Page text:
The Definitive Guide to Living in the Capital , Cairo , Egypt

Arts & Culture

Refugee Film Festival: A Call for Hope

Refugee Film Festival: A Call for Hope
    written by
    Hannah Cooper

    Not only does Cairo represent one of
    the five largest urban populations in the developing world, there’s an
    estimated 500,000 to 3million refugees in the city alone. With no political
    rights or legal way of obtaining income, they’re often left to alternative
    sources as a matter of survival in everyday life. They often go unseen, and
    their stories go untold.

    In June 2009, the Egyptian Foundation
    for Refugee Rights, AUC’s centre for refugee and migration studies, along with
    festival coordinators Sara Sadek and Sankalita Shome collaborated with the
    Rawabet Space for Performing Arts in bringing the first refugee film festival
    to Cairo. The
    three-day festival included art workshops and screenings of over twelve films that
    chronicled the realities faced by the some 11million refugees worldwide. The
    festival’s goal was aimed at shedding light on the situation in order to sensitise
    the Cairene community to this particular crisis.

    The 2009 festival was an overwhelming
    success and inspired the collaborators to make it a yearly event. This year,
    the second refugee film festival will be kicking off on June 17 for four days
    and is thematically centred on the hope for successful integration for refugees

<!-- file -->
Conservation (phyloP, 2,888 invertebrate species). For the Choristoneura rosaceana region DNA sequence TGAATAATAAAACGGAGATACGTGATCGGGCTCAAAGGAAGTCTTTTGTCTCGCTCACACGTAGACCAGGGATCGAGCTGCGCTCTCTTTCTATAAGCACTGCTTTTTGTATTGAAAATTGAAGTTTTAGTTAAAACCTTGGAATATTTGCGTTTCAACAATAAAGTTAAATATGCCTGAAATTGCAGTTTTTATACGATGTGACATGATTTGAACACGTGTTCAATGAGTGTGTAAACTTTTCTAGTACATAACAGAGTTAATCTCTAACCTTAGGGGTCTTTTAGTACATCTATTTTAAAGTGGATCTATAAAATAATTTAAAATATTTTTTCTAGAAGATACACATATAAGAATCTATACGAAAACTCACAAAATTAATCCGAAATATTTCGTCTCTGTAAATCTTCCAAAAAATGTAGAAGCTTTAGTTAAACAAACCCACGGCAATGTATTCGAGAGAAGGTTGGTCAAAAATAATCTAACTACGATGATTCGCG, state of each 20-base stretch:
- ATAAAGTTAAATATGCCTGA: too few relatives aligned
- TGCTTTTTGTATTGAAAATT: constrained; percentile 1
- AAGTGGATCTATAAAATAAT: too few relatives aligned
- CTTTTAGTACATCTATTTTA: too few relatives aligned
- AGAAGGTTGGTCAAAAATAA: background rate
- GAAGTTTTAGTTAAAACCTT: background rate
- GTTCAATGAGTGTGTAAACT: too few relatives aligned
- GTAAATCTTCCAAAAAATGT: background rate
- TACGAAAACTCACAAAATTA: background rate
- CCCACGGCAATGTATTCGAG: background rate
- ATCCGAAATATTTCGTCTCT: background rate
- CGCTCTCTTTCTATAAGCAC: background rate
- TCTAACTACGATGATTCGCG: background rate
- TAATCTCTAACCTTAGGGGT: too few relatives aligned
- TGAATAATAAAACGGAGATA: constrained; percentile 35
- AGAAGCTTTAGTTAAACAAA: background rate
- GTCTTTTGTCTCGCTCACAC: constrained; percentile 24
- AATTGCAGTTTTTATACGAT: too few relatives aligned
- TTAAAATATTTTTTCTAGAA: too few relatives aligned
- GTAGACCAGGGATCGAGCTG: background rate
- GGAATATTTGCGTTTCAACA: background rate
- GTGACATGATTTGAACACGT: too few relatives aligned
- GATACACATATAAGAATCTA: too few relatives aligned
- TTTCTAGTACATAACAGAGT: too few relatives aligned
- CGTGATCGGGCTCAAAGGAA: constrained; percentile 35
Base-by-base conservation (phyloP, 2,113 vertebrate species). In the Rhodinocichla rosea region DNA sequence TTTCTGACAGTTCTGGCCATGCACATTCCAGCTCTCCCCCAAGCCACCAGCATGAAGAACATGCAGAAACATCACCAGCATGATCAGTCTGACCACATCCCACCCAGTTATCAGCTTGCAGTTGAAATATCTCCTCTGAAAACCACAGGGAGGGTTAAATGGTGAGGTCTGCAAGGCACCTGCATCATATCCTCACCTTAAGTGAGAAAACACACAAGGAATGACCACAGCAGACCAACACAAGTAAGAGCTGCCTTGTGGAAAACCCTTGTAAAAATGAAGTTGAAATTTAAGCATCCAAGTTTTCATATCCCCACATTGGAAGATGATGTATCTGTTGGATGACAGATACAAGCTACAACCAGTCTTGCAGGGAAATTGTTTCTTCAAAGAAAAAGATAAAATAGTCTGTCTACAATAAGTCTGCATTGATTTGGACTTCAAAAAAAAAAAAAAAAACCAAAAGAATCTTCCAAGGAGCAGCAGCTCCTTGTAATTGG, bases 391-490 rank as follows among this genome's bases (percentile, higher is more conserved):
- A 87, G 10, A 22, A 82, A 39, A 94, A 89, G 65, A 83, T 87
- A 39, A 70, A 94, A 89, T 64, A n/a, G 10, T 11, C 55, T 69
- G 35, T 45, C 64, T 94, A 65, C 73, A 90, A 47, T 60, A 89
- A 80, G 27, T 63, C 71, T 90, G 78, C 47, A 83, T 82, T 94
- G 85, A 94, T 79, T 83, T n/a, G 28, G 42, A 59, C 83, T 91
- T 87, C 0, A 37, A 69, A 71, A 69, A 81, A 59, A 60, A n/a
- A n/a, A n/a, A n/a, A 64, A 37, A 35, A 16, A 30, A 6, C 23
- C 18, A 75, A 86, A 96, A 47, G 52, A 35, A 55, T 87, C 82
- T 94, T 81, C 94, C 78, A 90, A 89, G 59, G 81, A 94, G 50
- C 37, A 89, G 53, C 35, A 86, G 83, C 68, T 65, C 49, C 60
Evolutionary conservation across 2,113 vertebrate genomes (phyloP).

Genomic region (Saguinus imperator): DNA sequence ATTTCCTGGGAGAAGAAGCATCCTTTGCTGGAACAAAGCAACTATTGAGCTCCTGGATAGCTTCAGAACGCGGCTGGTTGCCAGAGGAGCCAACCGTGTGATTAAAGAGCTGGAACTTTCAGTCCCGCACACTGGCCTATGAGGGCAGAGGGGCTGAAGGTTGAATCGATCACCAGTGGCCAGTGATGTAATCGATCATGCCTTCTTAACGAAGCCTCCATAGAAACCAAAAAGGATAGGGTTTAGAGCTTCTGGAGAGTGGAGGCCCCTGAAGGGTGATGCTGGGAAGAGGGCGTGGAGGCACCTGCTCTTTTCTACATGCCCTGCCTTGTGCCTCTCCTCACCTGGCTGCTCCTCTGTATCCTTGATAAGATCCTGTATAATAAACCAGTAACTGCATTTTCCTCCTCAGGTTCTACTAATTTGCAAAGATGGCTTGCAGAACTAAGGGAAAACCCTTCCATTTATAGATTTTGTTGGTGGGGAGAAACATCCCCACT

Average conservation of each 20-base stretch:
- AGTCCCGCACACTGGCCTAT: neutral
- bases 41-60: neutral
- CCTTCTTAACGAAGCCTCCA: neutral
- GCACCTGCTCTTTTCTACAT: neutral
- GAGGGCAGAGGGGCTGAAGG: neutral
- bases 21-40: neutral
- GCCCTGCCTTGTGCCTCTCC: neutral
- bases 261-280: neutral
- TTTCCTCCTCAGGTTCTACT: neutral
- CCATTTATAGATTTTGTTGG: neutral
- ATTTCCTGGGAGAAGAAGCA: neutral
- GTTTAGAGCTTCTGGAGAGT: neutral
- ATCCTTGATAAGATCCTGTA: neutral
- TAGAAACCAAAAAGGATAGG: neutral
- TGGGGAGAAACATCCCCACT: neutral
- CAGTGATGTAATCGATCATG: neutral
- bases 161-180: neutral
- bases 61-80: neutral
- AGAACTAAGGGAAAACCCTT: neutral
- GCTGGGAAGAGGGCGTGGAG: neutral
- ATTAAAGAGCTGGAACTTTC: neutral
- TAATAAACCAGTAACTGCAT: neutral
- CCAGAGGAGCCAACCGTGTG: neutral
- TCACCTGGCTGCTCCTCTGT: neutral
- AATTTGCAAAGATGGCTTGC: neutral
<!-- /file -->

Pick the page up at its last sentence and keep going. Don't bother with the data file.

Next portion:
into their host communites. The festival will be held at Darb 1718 Contemporary
    Art and Culture Centre’s open-air theatre from June 17 until June 20. Beanbag
    chair seating will surround the screening area and films will be shown under Cairo ‘s hazy sky.

    Collaborators have attempted
    to include films from various geographical areas to show the issues at hand on
    an international level. They include inspirational stories such as that of
    Emmanuel Jal; a former child solider in Darfur who made his way to become a
    renown hip-hop artist across Africa and the United States .

    Every night, the film
    screenings begin at 8PM and admission is free of charge. On Friday and
    Saturday, a bazaar will take place, selling homemade crafts and delicious
    international foods; all proceeds going to refugees in Cairo. To wrap up the festival, a live
    performance on Sunday night will feature various artists and a mixture of musical
    genres ranging from reggae to folk and blues.

    Films have a unique and somewhat
    magical way of speaking to the soul. Don’t miss this great opportunity to catch
    some great films and also gain insight into a crisis affecting many in this
    city and beyond. Grab a few friends and soak it in.

    For film synopses and more
    information, check out, visit the festival’s website

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